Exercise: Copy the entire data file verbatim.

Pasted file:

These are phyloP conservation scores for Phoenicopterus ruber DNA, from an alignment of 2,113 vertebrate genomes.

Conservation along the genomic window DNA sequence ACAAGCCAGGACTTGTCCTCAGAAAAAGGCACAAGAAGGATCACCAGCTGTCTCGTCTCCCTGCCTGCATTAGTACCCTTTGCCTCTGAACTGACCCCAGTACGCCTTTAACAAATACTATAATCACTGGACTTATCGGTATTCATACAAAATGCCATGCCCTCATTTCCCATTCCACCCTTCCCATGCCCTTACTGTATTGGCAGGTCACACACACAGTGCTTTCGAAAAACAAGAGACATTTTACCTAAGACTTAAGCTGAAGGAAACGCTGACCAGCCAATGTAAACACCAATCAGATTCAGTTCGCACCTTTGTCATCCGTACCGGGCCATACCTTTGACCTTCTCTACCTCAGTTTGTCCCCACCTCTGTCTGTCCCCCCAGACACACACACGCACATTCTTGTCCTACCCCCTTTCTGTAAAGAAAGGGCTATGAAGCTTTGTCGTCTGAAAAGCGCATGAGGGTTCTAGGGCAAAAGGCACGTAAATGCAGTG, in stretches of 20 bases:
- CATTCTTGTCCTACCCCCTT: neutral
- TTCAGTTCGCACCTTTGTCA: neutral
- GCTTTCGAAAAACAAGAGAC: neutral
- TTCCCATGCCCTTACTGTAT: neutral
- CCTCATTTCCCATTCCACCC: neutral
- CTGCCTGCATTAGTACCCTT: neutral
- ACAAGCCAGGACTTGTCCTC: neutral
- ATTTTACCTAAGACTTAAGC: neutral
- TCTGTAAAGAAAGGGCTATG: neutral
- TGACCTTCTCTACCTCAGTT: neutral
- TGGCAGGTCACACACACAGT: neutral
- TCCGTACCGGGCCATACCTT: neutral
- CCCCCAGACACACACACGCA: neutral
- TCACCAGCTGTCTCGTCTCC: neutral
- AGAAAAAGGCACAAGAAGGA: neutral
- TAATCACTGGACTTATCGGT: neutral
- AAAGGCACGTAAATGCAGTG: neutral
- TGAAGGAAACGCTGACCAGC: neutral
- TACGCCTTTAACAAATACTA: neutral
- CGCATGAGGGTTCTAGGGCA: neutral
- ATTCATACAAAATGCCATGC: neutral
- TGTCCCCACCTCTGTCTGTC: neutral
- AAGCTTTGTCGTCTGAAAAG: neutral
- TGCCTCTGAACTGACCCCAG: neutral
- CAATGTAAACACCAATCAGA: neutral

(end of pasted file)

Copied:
These are phyloP conservation scores for Phoenicopterus ruber DNA, from an alignment of 2,113 vertebrate genomes.

Conservation along the genomic window DNA sequence ACAAGCCAGGACTTGTCCTCAGAAAAAGGCACAAGAAGGATCACCAGCTGTCTCGTCTCCCTGCCTGCATTAGTACCCTTTGCCTCTGAACTGACCCCAGTACGCCTTTAACAAATACTATAATCACTGGACTTATCGGTATTCATACAAAATGCCATGCCCTCATTTCCCATTCCACCCTTCCCATGCCCTTACTGTATTGGCAGGTCACACACACAGTGCTTTCGAAAAACAAGAGACATTTTACCTAAGACTTAAGCTGAAGGAAACGCTGACCAGCCAATGTAAACACCAATCAGATTCAGTTCGCACCTTTGTCATCCGTACCGGGCCATACCTTTGACCTTCTCTACCTCAGTTTGTCCCCACCTCTGTCTGTCCCCCCAGACACACACACGCACATTCTTGTCCTACCCCCTTTCTGTAAAGAAAGGGCTATGAAGCTTTGTCGTCTGAAAAGCGCATGAGGGTTCTAGGGCAAAAGGCACGTAAATGCAGTG, in stretches of 20 bases:
- CATTCTTGTCCTACCCCCTT: neutral
- TTCAGTTCGCACCTTTGTCA: neutral
- GCTTTCGAAAAACAAGAGAC: neutral
- TTCCCATGCCCTTACTGTAT: neutral
- CCTCATTTCCCATTCCACCC: neutral
- CTGCCTGCATTAGTACCCTT: neutral
- ACAAGCCAGGACTTGTCCTC: neutral
- ATTTTACCTAAGACTTAAGC: neutral
- TCTGTAAAGAAAGGGCTATG: neutral
- TGACCTTCTCTACCTCAGTT: neutral
- TGGCAGGTCACACACACAGT: neutral
- TCCGTACCGGGCCATACCTT: neutral
- CCCCCAGACACACACACGCA: neutral
- TCACCAGCTGTCTCGTCTCC: neutral
- AGAAAAAGGCACAAGAAGGA: neutral
- TAATCACTGGACTTATCGGT: neutral
- AAAGGCACGTAAATGCAGTG: neutral
- TGAAGGAAACGCTGACCAGC: neutral
- TACGCCTTTAACAAATACTA: neutral
- CGCATGAGGGTTCTAGGGCA: neutral
- ATTCATACAAAATGCCATGC: neutral
- TGTCCCCACCTCTGTCTGTC: neutral
- AAGCTTTGTCGTCTGAAAAG: neutral
- TGCCTCTGAACTGACCCCAG: neutral
- CAATGTAAACACCAATCAGA: neutral